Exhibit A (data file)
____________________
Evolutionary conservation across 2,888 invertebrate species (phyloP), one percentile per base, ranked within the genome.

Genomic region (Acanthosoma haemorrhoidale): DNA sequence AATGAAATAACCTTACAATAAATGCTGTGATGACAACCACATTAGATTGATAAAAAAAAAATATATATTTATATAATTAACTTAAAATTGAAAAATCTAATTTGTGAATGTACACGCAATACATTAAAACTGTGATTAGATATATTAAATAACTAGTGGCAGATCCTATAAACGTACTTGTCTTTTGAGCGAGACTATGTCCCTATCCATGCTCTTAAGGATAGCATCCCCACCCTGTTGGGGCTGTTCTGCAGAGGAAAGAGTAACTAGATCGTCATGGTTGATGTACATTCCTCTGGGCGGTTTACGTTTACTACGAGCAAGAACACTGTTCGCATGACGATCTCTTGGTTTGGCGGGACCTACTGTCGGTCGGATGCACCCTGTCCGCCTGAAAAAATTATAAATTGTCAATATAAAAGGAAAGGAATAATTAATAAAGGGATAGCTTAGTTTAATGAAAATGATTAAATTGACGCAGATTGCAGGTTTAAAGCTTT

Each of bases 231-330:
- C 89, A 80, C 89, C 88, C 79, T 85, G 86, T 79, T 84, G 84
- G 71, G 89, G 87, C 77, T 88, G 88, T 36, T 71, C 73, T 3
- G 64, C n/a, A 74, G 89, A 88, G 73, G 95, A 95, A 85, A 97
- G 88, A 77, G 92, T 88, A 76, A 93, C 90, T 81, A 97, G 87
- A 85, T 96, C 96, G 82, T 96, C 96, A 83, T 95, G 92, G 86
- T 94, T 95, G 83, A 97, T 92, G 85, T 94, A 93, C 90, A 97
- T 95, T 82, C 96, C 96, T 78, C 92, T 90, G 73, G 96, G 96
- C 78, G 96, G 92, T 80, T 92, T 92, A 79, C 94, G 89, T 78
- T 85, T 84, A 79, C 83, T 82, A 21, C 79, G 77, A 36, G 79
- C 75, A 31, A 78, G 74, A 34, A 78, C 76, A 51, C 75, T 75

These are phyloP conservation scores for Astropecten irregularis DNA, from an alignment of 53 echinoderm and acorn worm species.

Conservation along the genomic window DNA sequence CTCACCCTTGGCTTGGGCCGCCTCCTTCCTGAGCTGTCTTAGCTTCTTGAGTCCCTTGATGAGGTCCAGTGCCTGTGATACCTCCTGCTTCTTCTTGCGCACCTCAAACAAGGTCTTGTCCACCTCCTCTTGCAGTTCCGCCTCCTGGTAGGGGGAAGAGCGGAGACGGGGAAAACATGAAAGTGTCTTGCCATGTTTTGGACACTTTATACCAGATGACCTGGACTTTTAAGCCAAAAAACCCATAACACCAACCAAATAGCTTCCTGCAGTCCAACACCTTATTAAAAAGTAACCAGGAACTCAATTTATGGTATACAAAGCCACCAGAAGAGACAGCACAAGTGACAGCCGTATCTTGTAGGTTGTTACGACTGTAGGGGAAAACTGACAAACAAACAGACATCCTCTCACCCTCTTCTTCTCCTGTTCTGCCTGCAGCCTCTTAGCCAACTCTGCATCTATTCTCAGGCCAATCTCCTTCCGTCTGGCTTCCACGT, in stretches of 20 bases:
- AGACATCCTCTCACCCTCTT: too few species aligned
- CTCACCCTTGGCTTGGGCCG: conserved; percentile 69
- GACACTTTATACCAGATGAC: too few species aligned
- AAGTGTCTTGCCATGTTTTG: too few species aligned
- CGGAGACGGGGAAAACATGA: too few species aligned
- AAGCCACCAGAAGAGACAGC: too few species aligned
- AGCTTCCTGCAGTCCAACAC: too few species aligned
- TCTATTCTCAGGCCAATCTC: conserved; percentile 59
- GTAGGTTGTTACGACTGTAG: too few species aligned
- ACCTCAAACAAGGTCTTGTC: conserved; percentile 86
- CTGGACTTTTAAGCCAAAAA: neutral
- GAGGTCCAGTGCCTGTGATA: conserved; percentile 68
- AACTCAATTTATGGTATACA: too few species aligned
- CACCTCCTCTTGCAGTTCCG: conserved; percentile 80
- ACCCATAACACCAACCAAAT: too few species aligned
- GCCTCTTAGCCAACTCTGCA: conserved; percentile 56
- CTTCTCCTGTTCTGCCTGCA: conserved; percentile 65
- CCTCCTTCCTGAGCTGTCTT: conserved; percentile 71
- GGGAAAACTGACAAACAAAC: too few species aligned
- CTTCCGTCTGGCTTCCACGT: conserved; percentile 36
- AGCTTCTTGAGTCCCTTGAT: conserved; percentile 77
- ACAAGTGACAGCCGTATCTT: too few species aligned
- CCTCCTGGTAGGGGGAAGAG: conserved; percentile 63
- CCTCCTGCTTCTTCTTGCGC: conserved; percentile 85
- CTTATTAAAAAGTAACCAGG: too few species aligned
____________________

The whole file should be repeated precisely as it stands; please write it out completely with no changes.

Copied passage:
Evolutionary conservation across 2,888 invertebrate species (phyloP), one percentile per base, ranked within the genome.

Genomic region (Acanthosoma haemorrhoidale): DNA sequence AATGAAATAACCTTACAATAAATGCTGTGATGACAACCACATTAGATTGATAAAAAAAAAATATATATTTATATAATTAACTTAAAATTGAAAAATCTAATTTGTGAATGTACACGCAATACATTAAAACTGTGATTAGATATATTAAATAACTAGTGGCAGATCCTATAAACGTACTTGTCTTTTGAGCGAGACTATGTCCCTATCCATGCTCTTAAGGATAGCATCCCCACCCTGTTGGGGCTGTTCTGCAGAGGAAAGAGTAACTAGATCGTCATGGTTGATGTACATTCCTCTGGGCGGTTTACGTTTACTACGAGCAAGAACACTGTTCGCATGACGATCTCTTGGTTTGGCGGGACCTACTGTCGGTCGGATGCACCCTGTCCGCCTGAAAAAATTATAAATTGTCAATATAAAAGGAAAGGAATAATTAATAAAGGGATAGCTTAGTTTAATGAAAATGATTAAATTGACGCAGATTGCAGGTTTAAAGCTTT

Each of bases 231-330:
- C 89, A 80, C 89, C 88, C 79, T 85, G 86, T 79, T 84, G 84
- G 71, G 89, G 87, C 77, T 88, G 88, T 36, T 71, C 73, T 3
- G 64, C n/a, A 74, G 89, A 88, G 73, G 95, A 95, A 85, A 97
- G 88, A 77, G 92, T 88, A 76, A 93, C 90, T 81, A 97, G 87
- A 85, T 96, C 96, G 82, T 96, C 96, A 83, T 95, G 92, G 86
- T 94, T 95, G 83, A 97, T 92, G 85, T 94, A 93, C 90, A 97
- T 95, T 82, C 96, C 96, T 78, C 92, T 90, G 73, G 96, G 96
- C 78, G 96, G 92, T 80, T 92, T 92, A 79, C 94, G 89, T 78
- T 85, T 84, A 79, C 83, T 82, A 21, C 79, G 77, A 36, G 79
- C 75, A 31, A 78, G 74, A 34, A 78, C 76, A 51, C 75, T 75

These are phyloP conservation scores for Astropecten irregularis DNA, from an alignment of 53 echinoderm and acorn worm species.

Conservation along the genomic window DNA sequence CTCACCCTTGGCTTGGGCCGCCTCCTTCCTGAGCTGTCTTAGCTTCTTGAGTCCCTTGATGAGGTCCAGTGCCTGTGATACCTCCTGCTTCTTCTTGCGCACCTCAAACAAGGTCTTGTCCACCTCCTCTTGCAGTTCCGCCTCCTGGTAGGGGGAAGAGCGGAGACGGGGAAAACATGAAAGTGTCTTGCCATGTTTTGGACACTTTATACCAGATGACCTGGACTTTTAAGCCAAAAAACCCATAACACCAACCAAATAGCTTCCTGCAGTCCAACACCTTATTAAAAAGTAACCAGGAACTCAATTTATGGTATACAAAGCCACCAGAAGAGACAGCACAAGTGACAGCCGTATCTTGTAGGTTGTTACGACTGTAGGGGAAAACTGACAAACAAACAGACATCCTCTCACCCTCTTCTTCTCCTGTTCTGCCTGCAGCCTCTTAGCCAACTCTGCATCTATTCTCAGGCCAATCTCCTTCCGTCTGGCTTCCACGT, in stretches of 20 bases:
- AGACATCCTCTCACCCTCTT: too few species aligned
- CTCACCCTTGGCTTGGGCCG: conserved; percentile 69
- GACACTTTATACCAGATGAC: too few species aligned
- AAGTGTCTTGCCATGTTTTG: too few species aligned
- CGGAGACGGGGAAAACATGA: too few species aligned
- AAGCCACCAGAAGAGACAGC: too few species aligned
- AGCTTCCTGCAGTCCAACAC: too few species aligned
- TCTATTCTCAGGCCAATCTC: conserved; percentile 59
- GTAGGTTGTTACGACTGTAG: too few species aligned
- ACCTCAAACAAGGTCTTGTC: conserved; percentile 86
- CTGGACTTTTAAGCCAAAAA: neutral
- GAGGTCCAGTGCCTGTGATA: conserved; percentile 68
- AACTCAATTTATGGTATACA: too few species aligned
- CACCTCCTCTTGCAGTTCCG: conserved; percentile 80
- ACCCATAACACCAACCAAAT: too few species aligned
- GCCTCTTAGCCAACTCTGCA: conserved; percentile 56
- CTTCTCCTGTTCTGCCTGCA: conserved; percentile 65
- CCTCCTTCCTGAGCTGTCTT: conserved; percentile 71
- GGGAAAACTGACAAACAAAC: too few species aligned
- CTTCCGTCTGGCTTCCACGT: conserved; percentile 36
- AGCTTCTTGAGTCCCTTGAT: conserved; percentile 77
- ACAAGTGACAGCCGTATCTT: too few species aligned
- CCTCCTGGTAGGGGGAAGAG: conserved; percentile 63
- CCTCCTGCTTCTTCTTGCGC: conserved; percentile 85
- CTTATTAAAAAGTAACCAGG: too few species aligned